• Correcting, clarifying or commenting on media reports of family court cases

  • Explaining or commenting on published judgments of family court cases

  • Highlighting other transparency news


The Mirror – Reported with Boy, 8, taken off mum by social workers who said ‘she had not taken him for ice cream in response to GM v Camarthenshire County Council, sparking scepticism, then acknowledgement that this was essentially correct. Mostyn J was critical of social work evidence that a child should stay in care based on this, among other, relatively trivial parenting flaws (and of the use of ‘attachment theory’). See discussions here and here. Of course it’s not possible to reach a fully informed view with publication of neither the original judgment nor the SW evidence. (The case also highlights the pressing need for better use of research evidence in social work assessments and court decisions. See the What Works Centre and Observatory). Guest post to follow:


The Sunday Times – We responded to Roy Lidle’s column in Name-calling of judges. The lecture the Sunday Times don’t link to, or even adequately reference to give readers a fighting chance of finding and reading what Sir James did say, is here:


The Daily Mail (and BBC News) – We commented on the Daily Mail’s misleading headline, Nurse’s one-year-old son is taken from her care after she let him sit in a Bob The Builder toy car that was ‘inappropriate’ for his age. See Bob the Builder here.  We’ve written to the Daily Mail and will update when we can on their response and our next actions. See also this comment on the later BBC News item:


The Daily Mail – Twitter commentators called out Why modern wives are willing to ‘turn a blind eye’ to their love cheat husbands as figures show a major drop in the numbers of divorces initiated by women in the Daily Mail for the ‘junk news’ it was:


Transparency positive(s)

BBC Radio 4 The Untold – With the story of one mother’s experience of international child abduction. Particularly interesting for the suggestions that sensitive, skilled journalism over the course of an investigation, may have played a part in an eventual plan for a first contact between the abducted child and her mother in over a year.  Listen here:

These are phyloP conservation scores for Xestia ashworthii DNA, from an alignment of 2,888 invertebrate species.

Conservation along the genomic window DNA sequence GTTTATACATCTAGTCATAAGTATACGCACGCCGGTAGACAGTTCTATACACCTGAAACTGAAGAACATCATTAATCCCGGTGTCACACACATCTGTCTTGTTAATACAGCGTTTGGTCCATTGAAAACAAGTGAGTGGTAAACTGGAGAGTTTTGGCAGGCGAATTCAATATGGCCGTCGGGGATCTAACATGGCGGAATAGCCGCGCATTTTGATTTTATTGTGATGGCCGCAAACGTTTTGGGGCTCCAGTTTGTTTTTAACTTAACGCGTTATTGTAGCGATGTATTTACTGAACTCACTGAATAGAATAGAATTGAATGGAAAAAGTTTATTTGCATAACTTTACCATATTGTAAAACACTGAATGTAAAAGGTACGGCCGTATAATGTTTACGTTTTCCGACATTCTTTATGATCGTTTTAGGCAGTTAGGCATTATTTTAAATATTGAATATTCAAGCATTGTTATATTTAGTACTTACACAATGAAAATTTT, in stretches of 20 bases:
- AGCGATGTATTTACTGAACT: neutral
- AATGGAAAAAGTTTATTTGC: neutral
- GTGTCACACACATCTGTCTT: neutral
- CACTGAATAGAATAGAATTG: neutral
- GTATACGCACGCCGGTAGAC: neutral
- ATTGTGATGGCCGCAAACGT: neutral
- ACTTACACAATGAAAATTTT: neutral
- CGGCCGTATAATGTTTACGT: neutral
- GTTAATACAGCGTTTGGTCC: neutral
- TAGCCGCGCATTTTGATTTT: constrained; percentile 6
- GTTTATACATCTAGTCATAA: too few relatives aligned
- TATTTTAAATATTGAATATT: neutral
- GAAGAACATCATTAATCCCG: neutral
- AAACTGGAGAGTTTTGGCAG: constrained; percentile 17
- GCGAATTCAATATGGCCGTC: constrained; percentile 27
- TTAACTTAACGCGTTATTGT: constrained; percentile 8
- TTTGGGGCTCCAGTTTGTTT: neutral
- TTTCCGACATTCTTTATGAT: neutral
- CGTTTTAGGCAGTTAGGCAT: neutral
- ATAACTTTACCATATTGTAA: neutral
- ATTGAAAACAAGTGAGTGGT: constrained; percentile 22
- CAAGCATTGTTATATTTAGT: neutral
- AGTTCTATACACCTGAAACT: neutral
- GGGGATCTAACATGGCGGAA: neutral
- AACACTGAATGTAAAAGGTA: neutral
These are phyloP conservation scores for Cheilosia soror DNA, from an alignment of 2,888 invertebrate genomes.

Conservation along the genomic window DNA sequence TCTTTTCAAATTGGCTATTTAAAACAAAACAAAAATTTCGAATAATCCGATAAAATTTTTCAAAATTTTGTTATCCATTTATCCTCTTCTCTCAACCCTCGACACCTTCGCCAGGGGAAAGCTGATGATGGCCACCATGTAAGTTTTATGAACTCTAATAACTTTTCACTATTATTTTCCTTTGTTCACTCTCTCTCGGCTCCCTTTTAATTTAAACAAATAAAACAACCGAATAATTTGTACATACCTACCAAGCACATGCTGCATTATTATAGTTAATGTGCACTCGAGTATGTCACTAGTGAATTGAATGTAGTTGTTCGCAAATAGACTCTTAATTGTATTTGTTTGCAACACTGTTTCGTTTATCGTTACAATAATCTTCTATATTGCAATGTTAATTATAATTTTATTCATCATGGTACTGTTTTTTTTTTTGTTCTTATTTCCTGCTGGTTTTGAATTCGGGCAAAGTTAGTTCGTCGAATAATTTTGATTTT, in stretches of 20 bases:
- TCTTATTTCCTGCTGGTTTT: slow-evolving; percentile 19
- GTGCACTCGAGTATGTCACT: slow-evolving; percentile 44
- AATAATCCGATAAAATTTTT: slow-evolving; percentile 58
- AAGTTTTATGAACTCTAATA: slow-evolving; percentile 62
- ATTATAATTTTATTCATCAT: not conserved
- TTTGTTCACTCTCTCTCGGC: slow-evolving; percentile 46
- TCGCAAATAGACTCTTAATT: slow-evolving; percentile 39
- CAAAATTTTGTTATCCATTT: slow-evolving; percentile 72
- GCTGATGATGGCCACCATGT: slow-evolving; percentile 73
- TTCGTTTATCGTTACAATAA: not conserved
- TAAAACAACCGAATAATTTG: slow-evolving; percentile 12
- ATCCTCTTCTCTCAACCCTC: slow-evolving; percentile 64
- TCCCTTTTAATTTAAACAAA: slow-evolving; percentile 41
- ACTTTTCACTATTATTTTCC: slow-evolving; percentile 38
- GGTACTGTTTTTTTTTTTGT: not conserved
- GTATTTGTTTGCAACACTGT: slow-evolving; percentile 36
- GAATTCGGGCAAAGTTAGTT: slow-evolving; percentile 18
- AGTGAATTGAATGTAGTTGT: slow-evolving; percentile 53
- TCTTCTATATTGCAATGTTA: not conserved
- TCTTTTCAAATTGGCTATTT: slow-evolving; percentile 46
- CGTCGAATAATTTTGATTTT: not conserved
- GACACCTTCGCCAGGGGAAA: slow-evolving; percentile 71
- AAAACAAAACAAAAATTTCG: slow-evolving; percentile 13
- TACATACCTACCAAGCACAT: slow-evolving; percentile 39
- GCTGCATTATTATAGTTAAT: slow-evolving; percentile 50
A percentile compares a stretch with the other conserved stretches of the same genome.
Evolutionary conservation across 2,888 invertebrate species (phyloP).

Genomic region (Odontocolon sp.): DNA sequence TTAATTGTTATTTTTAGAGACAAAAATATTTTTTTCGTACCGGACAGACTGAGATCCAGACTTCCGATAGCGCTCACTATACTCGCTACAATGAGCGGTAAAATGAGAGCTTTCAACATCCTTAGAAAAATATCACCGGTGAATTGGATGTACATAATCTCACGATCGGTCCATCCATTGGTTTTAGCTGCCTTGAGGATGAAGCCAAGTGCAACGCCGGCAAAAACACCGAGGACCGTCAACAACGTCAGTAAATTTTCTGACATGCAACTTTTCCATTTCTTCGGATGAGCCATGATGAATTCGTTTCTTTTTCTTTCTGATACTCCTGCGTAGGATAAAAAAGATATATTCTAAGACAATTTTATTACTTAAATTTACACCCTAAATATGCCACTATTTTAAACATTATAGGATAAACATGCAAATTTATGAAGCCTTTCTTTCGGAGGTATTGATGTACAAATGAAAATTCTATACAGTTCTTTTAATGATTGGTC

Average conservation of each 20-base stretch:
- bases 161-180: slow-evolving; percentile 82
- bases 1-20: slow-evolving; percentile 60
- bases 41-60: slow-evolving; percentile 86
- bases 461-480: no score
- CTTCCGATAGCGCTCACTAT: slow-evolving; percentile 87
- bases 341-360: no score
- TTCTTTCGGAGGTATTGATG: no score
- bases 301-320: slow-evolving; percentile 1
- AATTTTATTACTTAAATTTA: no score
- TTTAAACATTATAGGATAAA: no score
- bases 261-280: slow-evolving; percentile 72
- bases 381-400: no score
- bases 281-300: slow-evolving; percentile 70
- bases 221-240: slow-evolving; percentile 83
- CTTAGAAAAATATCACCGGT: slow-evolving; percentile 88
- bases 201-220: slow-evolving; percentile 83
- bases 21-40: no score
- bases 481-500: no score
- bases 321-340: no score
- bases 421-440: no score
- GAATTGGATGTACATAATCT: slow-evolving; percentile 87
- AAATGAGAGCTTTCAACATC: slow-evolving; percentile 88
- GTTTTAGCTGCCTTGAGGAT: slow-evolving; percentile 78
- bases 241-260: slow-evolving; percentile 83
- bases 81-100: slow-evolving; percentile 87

The Bureau of Investigative Journalism, BBC News, BBC Radio 4, the Guardian, the Times, the Brief – Covered new research out this week suggestive of a crisis many say is engulfing our child protection, care and adoption ‘systems’.

John Bolch summarised the findings here on wide variance in numbers of 0-5’s adopted from council to council; public spending on children; the latest care numbers statistics; and from the Care Crisis Review, launched with this speech from Sir Andrew McFarlane.

Media reports included the Bureau of Investigative Journalism;  BBC News and BBC Radio 4 (from 2: 40) [also at Audioboom] on the ‘adoption postcode lottery’; BBC News on the Commissioners findings with BBC One Sunday Politics London (sorry London-centric) on cuts and challenges facing London councils (from 53 minutes); and the Times, the Brief, the Guardian (also here), and the BBC, in response to the care crisis review.

Sector responses included CYPNow on the adoption numbers research, with Community Care and Child Protection Resource on the review:



The Telegraph (and the Mirror) – Reported selectively here and here on the published judgment from MT v OT with no attempt to guide readers to the real information let alone link to it:


(And the Sunday Times, Daily Mail and BBC News – As discussed in Name Calling of Judges and Bob the Builder above)



We’ve not covered any recently published cases but noted this one to watch, involving a reminder that the term ‘disclosure’ must not be used to describe what a child tells someone (/ alleges) about abuse, and that investigations into  allegations must not simply proceed as if true.



Court Reform and Open Justice – We summarised the published responses to the Public Accounts Committee’s Transforming Courts and Tribunals inquiry, including our own here:

Child Protection Conference 2018 – Still time to book for this Transparency Project supported conference on 15th September. Details here:



Feature pic: Courtesy of Flickr Lauri Heikkinen via Creative Commons licence – with thanks